'Bit odd' that Boris Johnson took so long to resign, says Rishi Sunak

The former chancellor said his former boss's attempts to cling to power were a 'bit odd' as he said he still thinks he has a 'shot' at taking over as PM

Rishi Sunak has admitted it was a "bit odd" that it took Boris Johnson so long to resign as he said the outgoing prime minister was still blanking him.

The Tory leadership hopeful's resignation as chancellor triggered a wave of resignations that ultimately led to the downfall of his boss, in the wake of a series of scandals including partygate and the Chris Pincher controversy.

Asked if the PM took too long to stand down, Mr Sunak replied: “In the end it went on for a couple of days – it was a bit odd.

"I think people watching it were wondering what was going on."

Mr Sunak said he did not "immediately" think Mr Johnson should have resigned after his replacement, Nadhim Zahawi, was confirmed and although he acknowledged having a chancellor quit is a big blow, it is "not the end of the world".

"The thing that changed it was when 60 members of government all resigned and that happened over the course of a day," he added.

The pair have not spoken since Mr Sunak's resignation in July. Credit: PA/Commons

There have been some signs that Mr Sunak’s dramatic resignation may have damaged his chances at becoming PM, with a chunk of the membership still fond of Mr Johnson.

But the ex-chancellor said he "definitely" still has a "shot" at winning, despite lagging behind Liz Truss in the polls, warning his rival’s tax-cutting plans could fan the flames of inflation.

Mr Sunak said he doesn't speak to his former boss anymore, after recently revealing that Mr Johnson won't return his calls or messages, adding: "I’ve reached out to him but understandably he’s not replied.

“That’s fair but it wasn’t just me, at the end of the day, 60 other members of the government all resigned as well.”

Mr Johnson has not declared who he supports in the race to replace him, but his most staunch allies have come out in favour of Ms Truss, who has continued to praise the outgoing PM as a leader.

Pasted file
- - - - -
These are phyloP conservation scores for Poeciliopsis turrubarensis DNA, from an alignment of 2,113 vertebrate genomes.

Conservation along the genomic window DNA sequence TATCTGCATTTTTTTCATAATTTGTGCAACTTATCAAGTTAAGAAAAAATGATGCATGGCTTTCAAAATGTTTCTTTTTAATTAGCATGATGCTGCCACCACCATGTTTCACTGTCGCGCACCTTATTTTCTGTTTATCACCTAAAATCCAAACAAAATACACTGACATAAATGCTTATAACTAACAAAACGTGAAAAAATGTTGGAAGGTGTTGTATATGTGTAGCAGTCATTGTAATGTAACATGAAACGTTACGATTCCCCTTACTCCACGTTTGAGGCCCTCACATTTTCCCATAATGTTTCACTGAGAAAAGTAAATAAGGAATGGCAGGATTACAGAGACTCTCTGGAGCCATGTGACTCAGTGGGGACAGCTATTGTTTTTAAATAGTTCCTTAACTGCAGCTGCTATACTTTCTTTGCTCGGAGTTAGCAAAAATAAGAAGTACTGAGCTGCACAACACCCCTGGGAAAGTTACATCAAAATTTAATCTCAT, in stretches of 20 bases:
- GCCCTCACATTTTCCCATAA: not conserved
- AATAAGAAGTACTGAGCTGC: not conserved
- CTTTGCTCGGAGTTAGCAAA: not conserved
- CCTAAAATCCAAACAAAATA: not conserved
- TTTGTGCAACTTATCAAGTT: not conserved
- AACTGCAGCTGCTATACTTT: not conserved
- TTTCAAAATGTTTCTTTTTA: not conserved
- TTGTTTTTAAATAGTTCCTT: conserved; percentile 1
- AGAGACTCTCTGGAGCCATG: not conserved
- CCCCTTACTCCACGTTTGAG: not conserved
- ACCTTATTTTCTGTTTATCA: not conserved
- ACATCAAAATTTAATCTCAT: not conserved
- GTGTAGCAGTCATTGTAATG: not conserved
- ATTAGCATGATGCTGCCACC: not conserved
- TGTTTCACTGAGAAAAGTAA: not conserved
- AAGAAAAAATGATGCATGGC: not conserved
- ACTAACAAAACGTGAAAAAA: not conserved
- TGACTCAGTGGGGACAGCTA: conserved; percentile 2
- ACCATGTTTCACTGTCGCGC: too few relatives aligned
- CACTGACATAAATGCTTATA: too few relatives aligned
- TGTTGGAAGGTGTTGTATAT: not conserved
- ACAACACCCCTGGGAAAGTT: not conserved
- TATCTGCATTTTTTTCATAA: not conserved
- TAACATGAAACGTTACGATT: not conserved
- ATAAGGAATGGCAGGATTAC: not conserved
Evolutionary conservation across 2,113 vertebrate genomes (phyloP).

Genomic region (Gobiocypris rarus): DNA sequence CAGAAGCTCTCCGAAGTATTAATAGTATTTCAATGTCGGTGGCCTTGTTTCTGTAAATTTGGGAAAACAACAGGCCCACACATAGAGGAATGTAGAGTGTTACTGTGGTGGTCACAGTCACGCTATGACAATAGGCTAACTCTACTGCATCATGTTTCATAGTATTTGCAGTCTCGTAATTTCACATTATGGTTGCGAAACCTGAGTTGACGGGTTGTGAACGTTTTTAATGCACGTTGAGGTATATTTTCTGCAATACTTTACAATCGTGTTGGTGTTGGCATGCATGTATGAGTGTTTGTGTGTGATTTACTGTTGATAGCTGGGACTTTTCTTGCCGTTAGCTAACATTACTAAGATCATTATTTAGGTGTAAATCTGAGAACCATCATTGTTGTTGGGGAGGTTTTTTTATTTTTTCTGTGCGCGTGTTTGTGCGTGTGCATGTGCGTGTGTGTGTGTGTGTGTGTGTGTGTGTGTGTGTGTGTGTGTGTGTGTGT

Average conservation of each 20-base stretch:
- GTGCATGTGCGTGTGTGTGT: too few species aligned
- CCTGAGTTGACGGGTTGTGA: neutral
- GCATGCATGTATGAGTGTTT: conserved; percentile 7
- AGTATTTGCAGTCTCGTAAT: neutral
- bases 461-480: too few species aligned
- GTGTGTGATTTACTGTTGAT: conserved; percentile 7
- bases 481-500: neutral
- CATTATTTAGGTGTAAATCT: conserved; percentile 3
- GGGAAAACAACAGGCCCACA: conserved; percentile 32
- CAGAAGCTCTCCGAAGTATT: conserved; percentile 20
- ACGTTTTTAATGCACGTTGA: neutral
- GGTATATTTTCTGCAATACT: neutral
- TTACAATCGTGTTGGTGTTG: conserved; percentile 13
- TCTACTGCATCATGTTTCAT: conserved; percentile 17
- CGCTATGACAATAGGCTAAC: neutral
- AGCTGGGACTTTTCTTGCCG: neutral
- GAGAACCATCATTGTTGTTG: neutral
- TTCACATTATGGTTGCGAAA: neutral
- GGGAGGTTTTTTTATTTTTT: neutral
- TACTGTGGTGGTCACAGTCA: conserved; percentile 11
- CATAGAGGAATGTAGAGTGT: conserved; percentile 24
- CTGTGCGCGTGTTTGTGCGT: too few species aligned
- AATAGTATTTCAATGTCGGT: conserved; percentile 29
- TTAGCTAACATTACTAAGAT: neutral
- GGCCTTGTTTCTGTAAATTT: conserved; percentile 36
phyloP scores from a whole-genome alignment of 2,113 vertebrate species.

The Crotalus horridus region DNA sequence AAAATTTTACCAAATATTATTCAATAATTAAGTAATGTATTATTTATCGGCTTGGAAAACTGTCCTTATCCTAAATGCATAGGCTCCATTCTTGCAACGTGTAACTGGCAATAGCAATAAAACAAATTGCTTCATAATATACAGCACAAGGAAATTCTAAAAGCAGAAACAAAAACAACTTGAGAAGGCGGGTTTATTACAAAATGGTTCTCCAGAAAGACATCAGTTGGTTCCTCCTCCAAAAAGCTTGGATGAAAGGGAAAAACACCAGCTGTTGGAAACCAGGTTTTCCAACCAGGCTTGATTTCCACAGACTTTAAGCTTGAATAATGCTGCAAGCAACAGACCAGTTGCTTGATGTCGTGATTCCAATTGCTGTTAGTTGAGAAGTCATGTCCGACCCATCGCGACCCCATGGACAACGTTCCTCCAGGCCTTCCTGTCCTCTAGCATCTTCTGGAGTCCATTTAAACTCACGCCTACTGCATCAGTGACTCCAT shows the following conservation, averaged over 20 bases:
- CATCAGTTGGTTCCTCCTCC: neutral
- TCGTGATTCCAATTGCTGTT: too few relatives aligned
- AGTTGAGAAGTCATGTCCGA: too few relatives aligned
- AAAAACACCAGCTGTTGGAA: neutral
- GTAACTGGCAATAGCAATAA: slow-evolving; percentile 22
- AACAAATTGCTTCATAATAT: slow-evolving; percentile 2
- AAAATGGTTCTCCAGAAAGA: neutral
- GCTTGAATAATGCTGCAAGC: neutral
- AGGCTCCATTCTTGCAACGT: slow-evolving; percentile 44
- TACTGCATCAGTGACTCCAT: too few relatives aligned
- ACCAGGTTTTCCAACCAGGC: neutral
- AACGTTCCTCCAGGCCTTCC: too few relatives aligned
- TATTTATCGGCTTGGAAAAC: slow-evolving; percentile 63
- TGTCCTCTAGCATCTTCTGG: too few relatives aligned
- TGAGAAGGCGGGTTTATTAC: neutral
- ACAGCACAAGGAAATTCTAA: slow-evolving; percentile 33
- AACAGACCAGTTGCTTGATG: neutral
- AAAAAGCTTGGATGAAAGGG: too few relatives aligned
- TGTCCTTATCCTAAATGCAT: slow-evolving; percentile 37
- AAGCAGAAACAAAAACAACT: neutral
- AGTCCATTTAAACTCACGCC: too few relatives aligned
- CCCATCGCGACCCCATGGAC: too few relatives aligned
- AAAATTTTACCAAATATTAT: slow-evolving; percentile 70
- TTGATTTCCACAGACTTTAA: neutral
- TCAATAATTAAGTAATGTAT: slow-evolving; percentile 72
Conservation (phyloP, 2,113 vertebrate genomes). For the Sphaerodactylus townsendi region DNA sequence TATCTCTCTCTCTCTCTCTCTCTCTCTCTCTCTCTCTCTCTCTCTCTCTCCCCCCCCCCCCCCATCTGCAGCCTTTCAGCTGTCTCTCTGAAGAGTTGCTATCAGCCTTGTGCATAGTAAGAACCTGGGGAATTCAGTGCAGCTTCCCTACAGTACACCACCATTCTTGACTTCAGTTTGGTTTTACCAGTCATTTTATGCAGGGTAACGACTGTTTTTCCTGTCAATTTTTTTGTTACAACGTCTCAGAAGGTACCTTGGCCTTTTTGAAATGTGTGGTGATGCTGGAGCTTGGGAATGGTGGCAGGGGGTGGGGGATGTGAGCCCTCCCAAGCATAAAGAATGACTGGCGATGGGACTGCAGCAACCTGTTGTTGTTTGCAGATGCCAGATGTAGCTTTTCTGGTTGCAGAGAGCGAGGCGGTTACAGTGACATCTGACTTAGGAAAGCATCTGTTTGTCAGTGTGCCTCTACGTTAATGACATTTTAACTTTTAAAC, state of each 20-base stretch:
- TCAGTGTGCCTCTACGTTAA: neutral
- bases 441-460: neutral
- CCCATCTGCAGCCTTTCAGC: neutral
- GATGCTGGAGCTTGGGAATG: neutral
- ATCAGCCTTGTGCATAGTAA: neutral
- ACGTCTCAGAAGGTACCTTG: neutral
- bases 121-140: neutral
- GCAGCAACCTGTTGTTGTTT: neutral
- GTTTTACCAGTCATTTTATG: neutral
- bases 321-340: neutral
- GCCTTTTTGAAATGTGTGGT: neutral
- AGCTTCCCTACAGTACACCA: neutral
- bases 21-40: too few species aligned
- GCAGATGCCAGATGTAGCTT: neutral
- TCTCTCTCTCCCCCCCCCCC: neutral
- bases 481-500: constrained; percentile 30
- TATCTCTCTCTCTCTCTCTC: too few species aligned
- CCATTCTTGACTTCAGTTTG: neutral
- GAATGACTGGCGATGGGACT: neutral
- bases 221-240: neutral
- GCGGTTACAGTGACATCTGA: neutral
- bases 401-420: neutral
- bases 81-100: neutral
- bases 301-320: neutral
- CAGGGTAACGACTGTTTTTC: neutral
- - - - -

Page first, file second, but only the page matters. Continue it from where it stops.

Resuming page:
Mr Sunak appeared to take a swipe at his rival during the interview as he outlined his vision for the economy, saying he'd "rather lose" than "say things that can't be delivered".

"I haven’t made my life easy, saying things maybe some people don’t want to hear," he admitted.

“It should be about under-promising and over-delivering, that’s how you restore trust in government and politics,” he added. “We’ve probably not had enough of that.

“That’s why in this leadership race I’ve not been making lots of easy promises that I think are false, I’d rather lose than say things I don’t think can be delivered, I’d rather be honest with people.”

'It should be about under-promising and over-delivering'

Mr Sunak claimed Labour’s proposal to freeze energy costs, partly to be paid for by a new windfall tax on oil and gas giants’ soaring profits, would be a “very blunt instrument”.

He argued it would provide “a lot of support for people who don’t need it”, but his warning that borrowing during high inflation would be “really risky” appeared to be an attack on Ms Truss.

“If the government embarks on a spree of just borrowing tens and tens and tens of billions of pounds, that means inflation could get worse,” Mr Sunak said.

“It’s like putting fuel on the fire and that’s the mistake we made in the 70s, I don’t want to repeat that mistake and I’d be really worried about plans that suggest that’s the right thing to do.”

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